Lyons. Susan Kare, an IT icon at the Printing Museum

There was a time when computers were reserved for IT specialists, and for professional use. In 1982, two young students, Steve Jobs and Andy Herzfeld, had the intuition that this machine could have daily and domestic use, and fit into every home. A real stroke of technical and commercial genius, which required real adaptation. It was necessary to humanize this technological tool, and invent a new language. For this, the two young Californians called on a young graphic designer, doctor of art from the University of New York. By changing the face of computing, Susan Kare made it accessible to everyone, thanks to the famous icons she designed.

It all starts with a smile

The first icon is a smile. In the early years, the first users of Macintoshes were greeted by this smiley icon, to certify that the computer was ready for use. “It was a request from Steve Jobs” underlines Susan Kare in the booklet of the exhibition that the Museum of Printing and Graphic Communication is devoting to him until September 18th.

There was the smile, but also the bomb. When it appeared on the screen, the system had gone off the rails. And then there was the trash. Previously, to delete a file, you had to use a code. From now on, it was enough to slip it into this virtual trash can.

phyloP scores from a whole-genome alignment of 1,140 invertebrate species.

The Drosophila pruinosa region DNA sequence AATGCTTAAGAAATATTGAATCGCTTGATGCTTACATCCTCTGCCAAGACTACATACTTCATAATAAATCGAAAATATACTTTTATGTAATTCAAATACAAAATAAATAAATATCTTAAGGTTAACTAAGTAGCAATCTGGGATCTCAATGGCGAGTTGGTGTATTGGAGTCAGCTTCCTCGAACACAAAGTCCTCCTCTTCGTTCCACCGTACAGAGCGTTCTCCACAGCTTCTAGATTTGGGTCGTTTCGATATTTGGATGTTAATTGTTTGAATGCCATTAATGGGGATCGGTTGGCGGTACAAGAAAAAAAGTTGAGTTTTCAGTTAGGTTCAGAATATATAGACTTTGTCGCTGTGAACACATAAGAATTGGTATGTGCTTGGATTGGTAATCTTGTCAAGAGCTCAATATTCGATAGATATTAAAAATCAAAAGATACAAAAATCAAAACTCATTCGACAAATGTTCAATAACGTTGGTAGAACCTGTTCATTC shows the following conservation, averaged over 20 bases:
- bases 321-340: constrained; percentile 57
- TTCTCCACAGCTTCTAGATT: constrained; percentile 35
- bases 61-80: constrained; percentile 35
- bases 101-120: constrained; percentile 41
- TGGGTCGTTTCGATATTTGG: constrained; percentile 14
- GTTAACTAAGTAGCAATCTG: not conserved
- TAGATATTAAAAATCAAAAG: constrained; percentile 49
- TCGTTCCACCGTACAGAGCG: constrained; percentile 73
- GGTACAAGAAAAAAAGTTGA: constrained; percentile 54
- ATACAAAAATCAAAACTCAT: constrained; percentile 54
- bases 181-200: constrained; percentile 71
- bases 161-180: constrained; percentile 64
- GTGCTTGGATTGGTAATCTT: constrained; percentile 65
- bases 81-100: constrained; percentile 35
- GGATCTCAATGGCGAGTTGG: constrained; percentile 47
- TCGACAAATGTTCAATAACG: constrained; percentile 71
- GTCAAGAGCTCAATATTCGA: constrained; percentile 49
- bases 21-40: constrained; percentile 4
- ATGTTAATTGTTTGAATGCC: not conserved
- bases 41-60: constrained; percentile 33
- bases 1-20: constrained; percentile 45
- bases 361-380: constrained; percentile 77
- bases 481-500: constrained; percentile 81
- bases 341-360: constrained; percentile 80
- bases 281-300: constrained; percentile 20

“I think good icons are more like road signs than illustrations. They should ideally present an idea in a clear, concise and memorable way,” explains the graphic designer. These icons have allowed everyone to use computers intuitively. They paved the way for the apps we all use on our smartphones. Susan Kare thus founded her own graphic design studio and created hundreds of icons for Facebook or Pinterest.


The graphic designer also worked on the development of the MacWrite software. An innovation that made it possible to offer seven different fonts, to mix them on the same text, to enlarge them, and to see the result on a live screen. A real typographical revolution. It is also to Susan Kare that we owe the fonts for city names (Geneva, Chicago, New York…).

The exhibition at the Musée de l’Imprimerie is a tribute to this graphic designer, a scholarly exegesis of her work, influenced in particular by the French Gustave Doré and Honoré Daumier. But it is also a lesson in the history of computing, and its transformation from a cold and complex tool intended for computer scientists, into a playful, intuitive and beautiful object, accessible to beginners.

Until September 18 at the Museum of Printing and Graphic Communication 13, rue de la Poulaillerie, Lyon 2nd. Open Wednesday to Sunday, 10:30 a.m. to 6 p.m. Full price: €6 Tel: 04.37.23. 65.43.

A legendary CV

In 2021, at the age of 67, Susan Kare left her position as product design manager of the American website Pinterest to join Niantic Labs, a company specializing in augmented reality and the origin of the Pokémon Go mobile video game.

Joining Apple in 1982 to “humanize” the firm’s first personal computer, the Macintosh, Susan Kare continued her career with Steve Jobs at NeXT, where she notably worked on the graphical interface of the Windows 3.0 system with Microsoft.

A pioneer of pixel art, she continued her journey with Facebook, with the design of the first virtual gifts, emojis before their time, then Pinterest, still based in California, in San Francisco.

We would like to give thanks to the author of this short article for this awesome content

Lyons. Susan Kare, an IT icon at the Printing Museum

Check out our social media accounts as well as other pages that are related to them.